So I’ve made affiliate on Twitch last month (YEY!!!), and one of the perks is that I can upload my own custom emote. Which is super exciting! It takes a while for those little icons to get approved, but once they’re online they add a very personal touch to a stream.
My first iteration wasn’t great, so I took another crack at it and wanted to upload the new design – having forgotten where in the deep and dark Twitch interface that setting was. I thought I’d make a not for next time, and anyone struggling with the same thing.
We head over to our Twitch Dashboard (https://dashboard.twitch.tv), which is accessible from the front page from our icon at the top right, under Creator Dashboard.
At the top left corner there’s a menu, click that and navigate to Preferences – Affiliate.
Under the Subscriptions section, there’s an item called Emotes. That’s where we need to be.
You need to upload three sizes of your emote to make the little icon look handsome on all kinds of screen resolutions and circumstances:
You also need to give it a unique name, made up of your channel name and a postfix of your choice. It’ll take some time for it get approved, and/or made live. Twitch will send you an email when you can use it.
Swapping emotes is possible, but it requires deleting and re-submitting them. Each subscription tier has one emote when you get started, but the more subscribers you get, the more “emote slots” you unlock. This handy article has all the juicy details:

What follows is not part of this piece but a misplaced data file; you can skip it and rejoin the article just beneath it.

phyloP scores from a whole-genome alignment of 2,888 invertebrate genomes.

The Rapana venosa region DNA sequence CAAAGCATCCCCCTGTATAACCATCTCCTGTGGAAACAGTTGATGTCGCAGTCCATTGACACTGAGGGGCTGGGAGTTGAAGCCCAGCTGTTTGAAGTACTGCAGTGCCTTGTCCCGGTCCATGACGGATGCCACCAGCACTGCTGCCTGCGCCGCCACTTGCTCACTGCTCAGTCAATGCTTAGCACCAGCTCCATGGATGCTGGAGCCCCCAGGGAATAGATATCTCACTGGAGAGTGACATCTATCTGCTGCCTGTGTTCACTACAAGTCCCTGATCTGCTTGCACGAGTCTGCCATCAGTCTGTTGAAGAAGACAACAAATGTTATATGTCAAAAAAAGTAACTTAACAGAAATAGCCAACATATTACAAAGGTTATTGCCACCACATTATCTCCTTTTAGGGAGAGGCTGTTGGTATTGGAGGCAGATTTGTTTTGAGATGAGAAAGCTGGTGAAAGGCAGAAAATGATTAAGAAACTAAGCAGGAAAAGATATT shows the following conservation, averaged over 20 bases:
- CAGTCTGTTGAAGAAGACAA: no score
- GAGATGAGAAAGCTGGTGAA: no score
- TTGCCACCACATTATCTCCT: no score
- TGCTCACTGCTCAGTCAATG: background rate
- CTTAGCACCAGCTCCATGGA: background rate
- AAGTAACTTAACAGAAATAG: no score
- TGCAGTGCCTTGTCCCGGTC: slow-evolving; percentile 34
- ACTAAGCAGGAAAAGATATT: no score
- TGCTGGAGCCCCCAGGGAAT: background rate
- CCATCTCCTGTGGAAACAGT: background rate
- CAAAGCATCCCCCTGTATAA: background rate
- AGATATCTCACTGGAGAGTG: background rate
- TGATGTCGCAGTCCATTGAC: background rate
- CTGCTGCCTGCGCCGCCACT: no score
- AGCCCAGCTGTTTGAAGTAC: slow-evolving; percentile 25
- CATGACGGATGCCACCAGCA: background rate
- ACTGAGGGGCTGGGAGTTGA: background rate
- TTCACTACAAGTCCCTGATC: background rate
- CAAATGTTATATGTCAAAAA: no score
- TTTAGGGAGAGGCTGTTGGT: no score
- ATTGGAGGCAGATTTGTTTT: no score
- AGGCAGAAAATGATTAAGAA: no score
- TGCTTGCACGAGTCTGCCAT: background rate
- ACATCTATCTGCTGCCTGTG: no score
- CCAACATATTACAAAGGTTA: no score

I’ve been meaning to join Reddit about 20 years ago and never got round to it. Sadly my last name and site name are gone by now, but I finally managed to sign up – new for 2020 and all that. While I was there, I accidentally stumbled upon the option that lets you add your Twitch URL next to your user name. I had read how to do it recently, but it didn’t mean anything until I saw it.
Here’s how it works.
The option is not set on your user profile, but on the community, i.e. the Twitch Subreddit. You must join it first, head to its main page, then click the little pencil icon next to the option “Use Flair Preview”.
This will give you the option to edit your flair and show it on this community.
Hit apply and that’s it! Anytime you make a post or comment in the Twitch Subreddit, your link will be shown.